Bentley, Judith. “Dear Friend”: Thomas Garrett and William Still, Collaborators on the Underground Railroad. New York: Cobble hill Books, 1997.
A dual biography of Thomas Garrett, a white Quaker living in the slave state of Delaware, and William Still, a free black living in Philadelphia, who worked together as friends on the Underground Railroad to help bring slaves north where they could then be free. It is designed for young readers.
Blackett, Richard M. Making Freedom: The Underground Railroad and the Politics of Slavery. Chapel Hill: University of North Carolina Press, 2013.
The Fugitive Slave Law of 1850 denied escaped slaves legal rights if they were apprehended. In Making Freedom, R. J. M. Blacked focuses on those who made it to freedom, who assisted them in their quest, and how the workings of the Underground Railroad struggled against the enforcement of the Fugitive Slave Law. The author highlights a number of escaped slaves and examines how they were aided by free blacks, fellow slaves, and outsiders who went south to entice them to escape.
Calarco, Tom, Cynthia Vogel, Kathryn Grover, Rae Hallstrom, Sharron L. Pope, and Melissa Waddy-Chibodeaux. Places of the Underground Railroad: A Geographical Guide. Santa Barbara, CA: Greenwood, 2011.
The authors offer a picture of where the Underground Railroad was located and how it operated, including routes and itineraries and connections between the various stations. They delineate the possible routes fugitive slaves may have taken by identifying the rivers, canals, and railroads that were sometimes used.
Fruehling, Byron D., and Robert H. Smith. “Subterranean Hideaways of the Underground Railroad in Ohio: An Architectural, Archaeological and Historical Critique of Local Traditions.” Ohio History 102 (Summer–Autumn 1993): 98–117.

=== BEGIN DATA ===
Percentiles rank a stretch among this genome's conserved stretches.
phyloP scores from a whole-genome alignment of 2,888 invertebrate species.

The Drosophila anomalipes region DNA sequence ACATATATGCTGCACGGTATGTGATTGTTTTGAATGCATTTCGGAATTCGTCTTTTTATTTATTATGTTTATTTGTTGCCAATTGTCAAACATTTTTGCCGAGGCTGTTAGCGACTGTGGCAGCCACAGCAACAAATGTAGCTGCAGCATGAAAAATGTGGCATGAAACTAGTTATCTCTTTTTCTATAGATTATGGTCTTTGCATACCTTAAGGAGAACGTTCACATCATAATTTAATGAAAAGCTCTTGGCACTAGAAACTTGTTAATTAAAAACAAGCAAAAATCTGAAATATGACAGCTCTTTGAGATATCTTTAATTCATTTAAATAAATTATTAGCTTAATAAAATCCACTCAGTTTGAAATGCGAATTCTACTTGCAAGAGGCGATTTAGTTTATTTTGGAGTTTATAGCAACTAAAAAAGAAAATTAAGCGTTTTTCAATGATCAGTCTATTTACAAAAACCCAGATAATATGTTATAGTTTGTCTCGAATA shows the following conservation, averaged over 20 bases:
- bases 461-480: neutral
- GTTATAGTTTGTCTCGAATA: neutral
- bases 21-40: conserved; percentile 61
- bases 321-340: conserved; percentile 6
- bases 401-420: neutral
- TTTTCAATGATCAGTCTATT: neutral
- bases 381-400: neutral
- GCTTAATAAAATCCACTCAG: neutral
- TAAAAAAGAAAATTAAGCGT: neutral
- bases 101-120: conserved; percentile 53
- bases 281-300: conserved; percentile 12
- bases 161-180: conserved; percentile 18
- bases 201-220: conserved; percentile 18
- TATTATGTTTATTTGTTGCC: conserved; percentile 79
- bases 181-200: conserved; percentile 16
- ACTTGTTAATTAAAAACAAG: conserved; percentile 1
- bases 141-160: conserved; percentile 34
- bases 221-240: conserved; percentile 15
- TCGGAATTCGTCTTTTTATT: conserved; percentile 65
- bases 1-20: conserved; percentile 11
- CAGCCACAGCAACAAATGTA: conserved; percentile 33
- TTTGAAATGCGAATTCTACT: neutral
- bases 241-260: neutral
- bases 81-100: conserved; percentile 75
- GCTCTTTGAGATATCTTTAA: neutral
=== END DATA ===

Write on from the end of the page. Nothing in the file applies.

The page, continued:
This article puts to rest some of the myths and fantasies regarding the Underground Railroad.
Gara, Larry. The Liberty Line: The Legend of the Underground Railroad. Lexington: University of Kentucky Press, 1961.
The romantic saga of the Underground Railroad is deeply imbedded in the American ethos, revealing a story of hope, deliverance, and freedom. This work examines the legendary nature of the stories and the elements of fact and fiction that have occurred in recounting its history.
Hudson, J. Blaine. Encyclopedia of the Underground Railroad. Jefferson, NC: McFarland & Company, 2006.
By the onset of the Civil War in 1861, the Underground Railroad included members, defined stops, and set escape routes and employed a code language. From the abolitionist movement to the Zionville Baptist Missionary Church, this encyclopedia focuses on the people, ideas, events, and places associated with the interrelated histories of fugitive slaves, the African American struggle for equality, and the American antislavery movement.
Pargas, Damian Alan, ed. Fugitive Slaves and Spaces of Freedom in North America, 1775–1860. Gainesville: University Press of Florida, 2018.
The anthology examines fugitive slaves in the antebellum South, the Underground Railroad in the Northern colonies and states, and black expectations and racism in early Ontario. The unique perspective centers on geography and runaway slaves.
Pease, Jane H., and William H. Pease. Black Utopia: Negro Communal Experiments in America. Madison: The State Historical Society of Wisconsin, 1963.
Canada became the destination of many Runaways, especially following the passage of the 1850 Fugitive Slave Law. This discussion of various communities in Canada West (Ontario) includes information about how fugitives lived and worked, their churches, schools, businesses, values, and attitudes.
Strother, Horatio T. The Underground Railroad in Connecticut. Middletown, CT: Wesleyan University Press, 1962.
This book traces the rise, organization, and operation of the Underground Railroad in one state. The author examined published sources as well as the oral tradition of descendants of Underground agents. He looks at the routes from entry points such as New Haven harbor and the New York state line, through important crossroads like Brooklyn and Farmington.
Whitman, T. Stephen. Challenging Slavery in the Chesapeake: Black and White Resistance to Human Bondage, 1775–1865. Baltimore: Maryland Historical Society, 2007.
This general study includes a substantial amount of material on the Underground Railroad, including the enthusiasm among some Marylanders against slavery, the ships used for transporting slaves out of bondage, and the work of Harriet Tubman. The author also examines the assistance provided by free blacks and whites in Baltimore to fugitives and the remarkable escape of Fredrick Douglass.